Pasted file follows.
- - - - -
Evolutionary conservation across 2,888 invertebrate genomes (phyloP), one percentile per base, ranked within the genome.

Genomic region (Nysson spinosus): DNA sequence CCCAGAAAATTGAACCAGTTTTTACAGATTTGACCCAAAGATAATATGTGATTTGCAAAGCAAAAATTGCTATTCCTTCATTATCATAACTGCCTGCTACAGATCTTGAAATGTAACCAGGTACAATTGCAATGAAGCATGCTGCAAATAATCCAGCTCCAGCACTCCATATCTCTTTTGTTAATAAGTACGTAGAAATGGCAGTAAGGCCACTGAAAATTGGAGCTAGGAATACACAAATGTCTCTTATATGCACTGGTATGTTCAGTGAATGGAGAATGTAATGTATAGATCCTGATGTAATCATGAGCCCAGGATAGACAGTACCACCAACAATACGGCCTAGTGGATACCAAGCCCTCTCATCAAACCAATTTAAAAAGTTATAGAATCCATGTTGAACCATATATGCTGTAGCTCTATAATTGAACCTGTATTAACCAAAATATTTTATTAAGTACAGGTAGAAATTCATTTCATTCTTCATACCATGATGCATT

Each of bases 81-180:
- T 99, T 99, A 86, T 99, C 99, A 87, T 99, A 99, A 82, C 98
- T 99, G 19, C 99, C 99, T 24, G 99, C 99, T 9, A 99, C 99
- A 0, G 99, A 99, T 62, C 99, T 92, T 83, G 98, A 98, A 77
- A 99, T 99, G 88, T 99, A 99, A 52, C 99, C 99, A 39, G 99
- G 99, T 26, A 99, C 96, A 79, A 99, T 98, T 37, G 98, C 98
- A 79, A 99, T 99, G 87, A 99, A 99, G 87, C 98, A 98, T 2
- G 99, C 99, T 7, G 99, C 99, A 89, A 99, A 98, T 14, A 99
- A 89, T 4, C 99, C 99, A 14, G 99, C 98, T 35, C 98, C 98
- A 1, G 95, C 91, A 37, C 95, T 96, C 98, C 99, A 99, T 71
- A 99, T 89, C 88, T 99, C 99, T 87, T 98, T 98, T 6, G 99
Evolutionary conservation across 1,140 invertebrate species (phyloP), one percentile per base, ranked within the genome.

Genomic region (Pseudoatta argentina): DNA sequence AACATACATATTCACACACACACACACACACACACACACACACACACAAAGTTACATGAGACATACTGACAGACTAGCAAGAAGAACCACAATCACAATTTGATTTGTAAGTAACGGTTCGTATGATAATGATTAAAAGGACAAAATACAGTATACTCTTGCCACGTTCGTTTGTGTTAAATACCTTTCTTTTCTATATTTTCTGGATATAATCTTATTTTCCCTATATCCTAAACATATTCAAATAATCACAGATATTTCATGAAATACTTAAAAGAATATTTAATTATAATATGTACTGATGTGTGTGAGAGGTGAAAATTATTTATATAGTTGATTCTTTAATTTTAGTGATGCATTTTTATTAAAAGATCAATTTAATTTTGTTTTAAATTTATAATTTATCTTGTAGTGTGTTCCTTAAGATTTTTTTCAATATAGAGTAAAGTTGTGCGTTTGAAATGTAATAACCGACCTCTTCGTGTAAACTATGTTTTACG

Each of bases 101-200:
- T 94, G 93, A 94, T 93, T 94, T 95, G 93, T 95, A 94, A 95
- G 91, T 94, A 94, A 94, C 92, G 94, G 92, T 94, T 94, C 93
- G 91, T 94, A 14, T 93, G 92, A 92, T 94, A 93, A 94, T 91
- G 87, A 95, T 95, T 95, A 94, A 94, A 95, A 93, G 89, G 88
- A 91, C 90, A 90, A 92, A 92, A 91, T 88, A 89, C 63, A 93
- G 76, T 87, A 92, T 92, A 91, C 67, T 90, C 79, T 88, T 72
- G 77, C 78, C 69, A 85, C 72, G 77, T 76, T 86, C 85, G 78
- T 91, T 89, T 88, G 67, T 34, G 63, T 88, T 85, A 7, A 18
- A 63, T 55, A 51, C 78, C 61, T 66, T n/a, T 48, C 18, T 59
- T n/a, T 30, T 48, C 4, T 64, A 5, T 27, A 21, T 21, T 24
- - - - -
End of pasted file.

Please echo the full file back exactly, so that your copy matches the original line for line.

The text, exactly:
Evolutionary conservation across 2,888 invertebrate genomes (phyloP), one percentile per base, ranked within the genome.

Genomic region (Nysson spinosus): DNA sequence CCCAGAAAATTGAACCAGTTTTTACAGATTTGACCCAAAGATAATATGTGATTTGCAAAGCAAAAATTGCTATTCCTTCATTATCATAACTGCCTGCTACAGATCTTGAAATGTAACCAGGTACAATTGCAATGAAGCATGCTGCAAATAATCCAGCTCCAGCACTCCATATCTCTTTTGTTAATAAGTACGTAGAAATGGCAGTAAGGCCACTGAAAATTGGAGCTAGGAATACACAAATGTCTCTTATATGCACTGGTATGTTCAGTGAATGGAGAATGTAATGTATAGATCCTGATGTAATCATGAGCCCAGGATAGACAGTACCACCAACAATACGGCCTAGTGGATACCAAGCCCTCTCATCAAACCAATTTAAAAAGTTATAGAATCCATGTTGAACCATATATGCTGTAGCTCTATAATTGAACCTGTATTAACCAAAATATTTTATTAAGTACAGGTAGAAATTCATTTCATTCTTCATACCATGATGCATT

Each of bases 81-180:
- T 99, T 99, A 86, T 99, C 99, A 87, T 99, A 99, A 82, C 98
- T 99, G 19, C 99, C 99, T 24, G 99, C 99, T 9, A 99, C 99
- A 0, G 99, A 99, T 62, C 99, T 92, T 83, G 98, A 98, A 77
- A 99, T 99, G 88, T 99, A 99, A 52, C 99, C 99, A 39, G 99
- G 99, T 26, A 99, C 96, A 79, A 99, T 98, T 37, G 98, C 98
- A 79, A 99, T 99, G 87, A 99, A 99, G 87, C 98, A 98, T 2
- G 99, C 99, T 7, G 99, C 99, A 89, A 99, A 98, T 14, A 99
- A 89, T 4, C 99, C 99, A 14, G 99, C 98, T 35, C 98, C 98
- A 1, G 95, C 91, A 37, C 95, T 96, C 98, C 99, A 99, T 71
- A 99, T 89, C 88, T 99, C 99, T 87, T 98, T 98, T 6, G 99
Evolutionary conservation across 1,140 invertebrate species (phyloP), one percentile per base, ranked within the genome.

Genomic region (Pseudoatta argentina): DNA sequence AACATACATATTCACACACACACACACACACACACACACACACACACAAAGTTACATGAGACATACTGACAGACTAGCAAGAAGAACCACAATCACAATTTGATTTGTAAGTAACGGTTCGTATGATAATGATTAAAAGGACAAAATACAGTATACTCTTGCCACGTTCGTTTGTGTTAAATACCTTTCTTTTCTATATTTTCTGGATATAATCTTATTTTCCCTATATCCTAAACATATTCAAATAATCACAGATATTTCATGAAATACTTAAAAGAATATTTAATTATAATATGTACTGATGTGTGTGAGAGGTGAAAATTATTTATATAGTTGATTCTTTAATTTTAGTGATGCATTTTTATTAAAAGATCAATTTAATTTTGTTTTAAATTTATAATTTATCTTGTAGTGTGTTCCTTAAGATTTTTTTCAATATAGAGTAAAGTTGTGCGTTTGAAATGTAATAACCGACCTCTTCGTGTAAACTATGTTTTACG

Each of bases 101-200:
- T 94, G 93, A 94, T 93, T 94, T 95, G 93, T 95, A 94, A 95
- G 91, T 94, A 94, A 94, C 92, G 94, G 92, T 94, T 94, C 93
- G 91, T 94, A 14, T 93, G 92, A 92, T 94, A 93, A 94, T 91
- G 87, A 95, T 95, T 95, A 94, A 94, A 95, A 93, G 89, G 88
- A 91, C 90, A 90, A 92, A 92, A 91, T 88, A 89, C 63, A 93
- G 76, T 87, A 92, T 92, A 91, C 67, T 90, C 79, T 88, T 72
- G 77, C 78, C 69, A 85, C 72, G 77, T 76, T 86, C 85, G 78
- T 91, T 89, T 88, G 67, T 34, G 63, T 88, T 85, A 7, A 18
- A 63, T 55, A 51, C 78, C 61, T 66, T n/a, T 48, C 18, T 59
- T n/a, T 30, T 48, C 4, T 64, A 5, T 27, A 21, T 21, T 24